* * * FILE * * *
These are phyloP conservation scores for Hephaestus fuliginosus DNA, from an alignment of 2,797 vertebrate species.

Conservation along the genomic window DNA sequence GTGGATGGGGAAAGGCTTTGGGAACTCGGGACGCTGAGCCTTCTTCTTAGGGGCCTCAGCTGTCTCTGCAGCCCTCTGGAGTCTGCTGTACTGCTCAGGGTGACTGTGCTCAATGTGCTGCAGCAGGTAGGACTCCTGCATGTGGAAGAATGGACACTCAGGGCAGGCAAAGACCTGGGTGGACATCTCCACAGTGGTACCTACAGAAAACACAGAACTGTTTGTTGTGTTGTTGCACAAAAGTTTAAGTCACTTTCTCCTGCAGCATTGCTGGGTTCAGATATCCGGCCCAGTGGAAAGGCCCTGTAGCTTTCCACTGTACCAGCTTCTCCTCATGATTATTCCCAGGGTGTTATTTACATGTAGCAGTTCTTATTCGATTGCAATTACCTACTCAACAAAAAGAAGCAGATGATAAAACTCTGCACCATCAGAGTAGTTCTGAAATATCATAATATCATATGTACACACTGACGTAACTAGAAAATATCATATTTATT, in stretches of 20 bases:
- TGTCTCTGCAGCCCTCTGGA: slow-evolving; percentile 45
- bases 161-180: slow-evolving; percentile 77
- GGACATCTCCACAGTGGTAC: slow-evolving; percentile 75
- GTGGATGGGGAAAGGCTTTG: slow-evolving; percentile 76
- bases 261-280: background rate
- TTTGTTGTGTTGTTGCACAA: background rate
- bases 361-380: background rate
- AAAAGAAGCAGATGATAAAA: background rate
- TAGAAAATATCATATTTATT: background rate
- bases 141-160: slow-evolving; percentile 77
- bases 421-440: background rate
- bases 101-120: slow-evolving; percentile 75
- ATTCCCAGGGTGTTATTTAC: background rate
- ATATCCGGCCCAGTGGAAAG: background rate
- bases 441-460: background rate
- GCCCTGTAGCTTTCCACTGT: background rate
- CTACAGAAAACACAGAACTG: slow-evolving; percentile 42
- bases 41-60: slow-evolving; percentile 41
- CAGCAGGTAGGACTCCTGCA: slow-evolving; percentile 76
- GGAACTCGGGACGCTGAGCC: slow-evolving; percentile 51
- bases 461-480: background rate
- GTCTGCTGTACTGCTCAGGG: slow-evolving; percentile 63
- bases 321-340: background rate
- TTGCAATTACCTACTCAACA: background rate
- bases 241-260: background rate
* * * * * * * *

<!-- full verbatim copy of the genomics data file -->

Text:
These are phyloP conservation scores for Hephaestus fuliginosus DNA, from an alignment of 2,797 vertebrate species.

Conservation along the genomic window DNA sequence GTGGATGGGGAAAGGCTTTGGGAACTCGGGACGCTGAGCCTTCTTCTTAGGGGCCTCAGCTGTCTCTGCAGCCCTCTGGAGTCTGCTGTACTGCTCAGGGTGACTGTGCTCAATGTGCTGCAGCAGGTAGGACTCCTGCATGTGGAAGAATGGACACTCAGGGCAGGCAAAGACCTGGGTGGACATCTCCACAGTGGTACCTACAGAAAACACAGAACTGTTTGTTGTGTTGTTGCACAAAAGTTTAAGTCACTTTCTCCTGCAGCATTGCTGGGTTCAGATATCCGGCCCAGTGGAAAGGCCCTGTAGCTTTCCACTGTACCAGCTTCTCCTCATGATTATTCCCAGGGTGTTATTTACATGTAGCAGTTCTTATTCGATTGCAATTACCTACTCAACAAAAAGAAGCAGATGATAAAACTCTGCACCATCAGAGTAGTTCTGAAATATCATAATATCATATGTACACACTGACGTAACTAGAAAATATCATATTTATT, in stretches of 20 bases:
- TGTCTCTGCAGCCCTCTGGA: slow-evolving; percentile 45
- bases 161-180: slow-evolving; percentile 77
- GGACATCTCCACAGTGGTAC: slow-evolving; percentile 75
- GTGGATGGGGAAAGGCTTTG: slow-evolving; percentile 76
- bases 261-280: background rate
- TTTGTTGTGTTGTTGCACAA: background rate
- bases 361-380: background rate
- AAAAGAAGCAGATGATAAAA: background rate
- TAGAAAATATCATATTTATT: background rate
- bases 141-160: slow-evolving; percentile 77
- bases 421-440: background rate
- bases 101-120: slow-evolving; percentile 75
- ATTCCCAGGGTGTTATTTAC: background rate
- ATATCCGGCCCAGTGGAAAG: background rate
- bases 441-460: background rate
- GCCCTGTAGCTTTCCACTGT: background rate
- CTACAGAAAACACAGAACTG: slow-evolving; percentile 42
- bases 41-60: slow-evolving; percentile 41
- CAGCAGGTAGGACTCCTGCA: slow-evolving; percentile 76
- GGAACTCGGGACGCTGAGCC: slow-evolving; percentile 51
- bases 461-480: background rate
- GTCTGCTGTACTGCTCAGGG: slow-evolving; percentile 63
- bases 321-340: background rate
- TTGCAATTACCTACTCAACA: background rate
- bases 241-260: background rate